HARMONICA virtuoso Larry Adler dies at 87


Tuesday, August 7th 2001, 12:00 am
By: News On 6


LONDON (AP) _ Larry Adler, the virtuoso of the humble harmonica, has died at age 87, his manager said Tuesday.

Adler died Monday night at St. Thomas's Hospital in London, said manager Jonathan Shalit. The cause of death was not announced, but Adler has been treated for cancer and had suffered two strokes.

``Only three weeks ago we were talking about him doing a concert in China. He was very active until the end, that was one of the things which made him such a remarkable man,'' Shalit said.

Adler played with the greats _ George Gershwin, Paul Whiteman, Jack Benny, Django Reinhardt and, late in life, with Sting. Ralph Vaughan Williams, Malcolm Arnold, Darius Milhaud and Joaquin Rodrigo composed for him. Billie Holiday told him, ``Man, you don't play that thing _ you sing it.''

All his life, Adler remained at heart the brash teen-ager who caused gasps in Britain by striding up to King George V to shake his hand, rather than bowing as protocol demanded.

When Adler played at the White House, President Harry Truman sat down at the piano to accompany ``The Missouri Waltz.'' When the music ended, Adler cracked: ``You're a hell of a better president than you are a pianist.''

He caught the showbiz bug as a youngster growing up in Baltimore, reputedly entertaining players at a local pool hall at age 2, singing ``I've Got Those Profiteering Blues.''

At 10 he was the youngest cantor in the city, and got a place at the Peabody School of Music _ where he was shortly dismissed as ``incorrigible, untalented, and entirely lacking in ear.''

Adler joked that he took up the harmonica to impress girls. What he loved about the instrument, he said in a 1997 interview with the Sarasota Herald-Tribune, is ``the lonesomeness of it, the intimacy.''

A year after winning a talent contest in Baltimore, playing a Beethoven minuet on the harmonica, he ran away to New York City. Only 14, he sneaked into Rudy Vallee's dressing room to plead for a break.

``You're a novelty, kid,'' he recalled Vallee telling him. ``Save your money because once they hear you, that's it. They'll never want to hear it again.''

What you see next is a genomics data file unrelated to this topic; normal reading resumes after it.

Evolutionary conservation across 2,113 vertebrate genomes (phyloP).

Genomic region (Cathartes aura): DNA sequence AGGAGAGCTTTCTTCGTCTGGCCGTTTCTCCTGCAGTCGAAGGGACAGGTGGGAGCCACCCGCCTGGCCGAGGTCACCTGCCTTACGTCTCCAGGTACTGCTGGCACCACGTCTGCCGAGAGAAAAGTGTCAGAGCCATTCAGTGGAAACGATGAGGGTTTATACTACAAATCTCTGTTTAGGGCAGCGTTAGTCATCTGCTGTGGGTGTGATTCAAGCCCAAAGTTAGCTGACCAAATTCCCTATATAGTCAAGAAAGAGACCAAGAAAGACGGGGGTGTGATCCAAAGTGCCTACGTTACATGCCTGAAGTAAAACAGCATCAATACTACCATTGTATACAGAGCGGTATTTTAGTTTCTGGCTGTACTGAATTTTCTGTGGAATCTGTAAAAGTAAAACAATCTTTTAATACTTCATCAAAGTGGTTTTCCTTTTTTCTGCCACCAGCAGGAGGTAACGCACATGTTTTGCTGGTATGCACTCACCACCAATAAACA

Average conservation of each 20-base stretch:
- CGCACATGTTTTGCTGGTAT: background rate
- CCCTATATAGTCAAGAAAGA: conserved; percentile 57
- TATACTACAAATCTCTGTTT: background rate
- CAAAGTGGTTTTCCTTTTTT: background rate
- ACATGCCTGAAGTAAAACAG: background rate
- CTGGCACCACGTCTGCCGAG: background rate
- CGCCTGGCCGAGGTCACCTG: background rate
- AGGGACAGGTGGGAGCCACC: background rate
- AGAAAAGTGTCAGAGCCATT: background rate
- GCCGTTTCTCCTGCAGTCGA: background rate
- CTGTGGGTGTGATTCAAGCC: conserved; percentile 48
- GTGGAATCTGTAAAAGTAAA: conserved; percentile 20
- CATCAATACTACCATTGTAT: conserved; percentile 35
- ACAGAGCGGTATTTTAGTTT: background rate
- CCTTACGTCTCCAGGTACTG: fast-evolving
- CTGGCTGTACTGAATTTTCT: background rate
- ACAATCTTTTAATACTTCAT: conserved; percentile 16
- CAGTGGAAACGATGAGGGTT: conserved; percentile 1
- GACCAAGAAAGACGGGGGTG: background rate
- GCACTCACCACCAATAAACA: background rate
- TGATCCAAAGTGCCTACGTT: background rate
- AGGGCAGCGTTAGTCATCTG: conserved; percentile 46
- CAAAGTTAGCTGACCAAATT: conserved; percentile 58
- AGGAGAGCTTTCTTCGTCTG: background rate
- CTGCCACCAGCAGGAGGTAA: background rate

Vallee nonetheless hired him to play at the Heigh-Ho Club, and helped Adler get a job playing harmonica for Mickey Mouse cartoons.

Adler teamed with dancer Paul Draper in 1941, and their successful act continued until 1949.

He toured with Jack Benny to entertain troops during World War II, but in 1947 his earlier activity in anti-fascist groups led to a summons from the House Committee on Un-American Activities

``My agent called me and said, 'Unless you're willing to come back to the States, make a complete public, noncommunist affidavit, and then go before the Un-American Activities Committee and name names, it's not worthwhile your coming back,''' Adler said in a 1995 interview with National Public Radio. So he stayed in Britain.

In an interview with The Associated Press in 1989, Adler said the communist witch hunts made him ``lose all respect for the country,'' but said he declined to describe himself as an exile.

``That's too dramatic,'' he said. ``I wasn't driven out ... It wasn't unbearable. I just didn't like it.''

Adler's score for the 1953 film ``Genevieve'' was nominated for an Oscar, though in someone else's name. He was not acknowledged as the true composer until 31 years later.

Adler had become hugely popular in Britain in the 1930s, when he played in a London revue called ``Streamline.'' Fan clubs sprouted all over the country and a 1937 revue, ``Tune Inn,'' was written around him. The British composer William Walton said: ``The only two young musical geniuses in the world are Yehudi Menuhin and Larry Adler.''

Still playing in his 80s, Adler showed a shaky memory at the Edinburgh Festival in 1999 when he played Gershwin's ``Someone To Watch Over Me'' twice. When he realized his mistake, he told the audience: ``Demand a refund.''

Adler wrote books including ``Jokes and How to Tell Them'' in 1963 and an autobiography, ``It Ain't Necessarily So'' in 1985. He wrote for The Sunday Times, Punch, The Spectator and New Statesman, he was a restaurant critic for Harpers and Queen magazine. In Who's Who, he listed his ``obsession'' as writing letters to Private Eye, the satirical biweekly.

In 1988 Adler starred on an 80th birthday album, produced by Sir George Martin, assisted by Cher, Sting, Sir Elton John, Robert Palmer, John Bon Jovi, Meatloaf, Carly Simon, Elvis Costello, Lisa Stansfield, Peter Gabriel and Sinead O'Connor.

One of Adler's favorite stories was about a party in Chicago, where a guest interrogated the young performer about whether he attended synagogue faithfully, and wrote to his parents.

Adler said he wrote every couple of weeks. As he told the tale to NPR:

'``What kind of kid are you?' he said. 'Look, kid, get your coat, go back to your hotel, sit down and write your mother and father a letter. And this Saturday, I don't give a damn how many shows you got to do, you're going to go to shul like a good Jewish boy.'

``And I went over to the comedian in my show, and I said, 'Who's that busybody I was talking to?' He said, 'You're kidding.' I said, 'What's his name?' He said, 'Al Capone.'''

Adler's two marriages ended in divorces. He is survived by four children, two grandchildren and two great-grandchildren, Shalit said. Funeral arrangements were not immediately announced.